Hospitality elements can help real estate development

San Juan, Puerto Rico – The economic crash led to widespread stalling of huge real estate developments, the administration of large banks left properties distressed and official receivers cannot get the prices they desire, according to Anthony Bowen, chief executive officer of Sotheby’s International, St Lucia.

“Banks should have been concentrating, but they were left exposed to the madness. Too Big To Fail meant the use of taxpayers’ money to protect Wall Street. This has allowed banks to rebound and be in huge profit but they still do not release capital to risk. There is an old saying, ‘boats are safest in harbour, but they were not built for harbour.’

“The fact is we need access to cash to expand the base and see profit; governments need to understand that they only develop if the private sector is allowed to prosper. And they have done very little over the years to establish Investment Promotion Agencies to encourage real foreign investment,” Mr. Bowen said.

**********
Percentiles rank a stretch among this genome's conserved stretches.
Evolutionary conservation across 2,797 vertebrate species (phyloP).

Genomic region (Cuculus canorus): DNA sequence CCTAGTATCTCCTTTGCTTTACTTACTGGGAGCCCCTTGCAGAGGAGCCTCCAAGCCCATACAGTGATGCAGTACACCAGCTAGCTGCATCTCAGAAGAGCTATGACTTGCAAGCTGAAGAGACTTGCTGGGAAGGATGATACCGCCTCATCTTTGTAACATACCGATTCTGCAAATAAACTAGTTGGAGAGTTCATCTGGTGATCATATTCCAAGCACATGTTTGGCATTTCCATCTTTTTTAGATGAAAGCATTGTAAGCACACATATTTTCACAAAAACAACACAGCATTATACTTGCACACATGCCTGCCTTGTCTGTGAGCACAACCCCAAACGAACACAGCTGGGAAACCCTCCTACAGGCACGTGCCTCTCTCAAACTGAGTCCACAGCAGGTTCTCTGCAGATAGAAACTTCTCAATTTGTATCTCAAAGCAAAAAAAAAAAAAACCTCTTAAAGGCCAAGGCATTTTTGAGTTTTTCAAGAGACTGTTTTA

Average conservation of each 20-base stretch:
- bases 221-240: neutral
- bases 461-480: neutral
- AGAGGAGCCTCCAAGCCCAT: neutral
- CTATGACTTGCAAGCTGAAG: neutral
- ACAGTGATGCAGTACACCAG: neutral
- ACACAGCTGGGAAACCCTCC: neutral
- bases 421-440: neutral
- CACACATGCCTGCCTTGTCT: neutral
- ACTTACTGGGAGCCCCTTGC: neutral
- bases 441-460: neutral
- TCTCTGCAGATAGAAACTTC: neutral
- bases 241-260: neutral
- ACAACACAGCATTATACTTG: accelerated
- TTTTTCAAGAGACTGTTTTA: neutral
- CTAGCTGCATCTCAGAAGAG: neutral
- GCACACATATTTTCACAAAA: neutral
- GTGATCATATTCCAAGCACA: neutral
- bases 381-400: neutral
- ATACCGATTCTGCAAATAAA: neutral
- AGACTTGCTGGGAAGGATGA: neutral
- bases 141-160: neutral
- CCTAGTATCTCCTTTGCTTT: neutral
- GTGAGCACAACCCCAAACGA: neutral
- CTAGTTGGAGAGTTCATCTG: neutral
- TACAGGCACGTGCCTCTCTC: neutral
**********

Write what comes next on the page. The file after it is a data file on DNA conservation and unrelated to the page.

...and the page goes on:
The crisis is here

He said that there was no longer a need for “talk shops” because the crisis is here and there was a need for investment to allow opportunities for the younger generation to progress and develop close to home.

“Investors want to know how they can make money. There is opportunity in he Caribbean; a high standard of education, a relatively low-cost region – and we have a zone of peace. We change government by ballot, not bullet and we tolerate each other – we are multiculural,” he said.

Mr. Bowen pondered as to whether the region “needed to build a better mousetrap”.

“We can continue to attract foreign investment – the blessings which we have are from nature. Providing we can be equally as competitive as those who have been successful like New Zealand, Costa Rica and Chile [we can do well]. Look at the investment the Cayman Islands has attracted.

“We need to be ahead of the game. A recession cannot last forever and there will be pent-up demand. [We] need to be ready for this to burst its gates.

“If we bring back levels of service and introduce concessions which make sense then we can be better than before this [recession] started,” he concluded.

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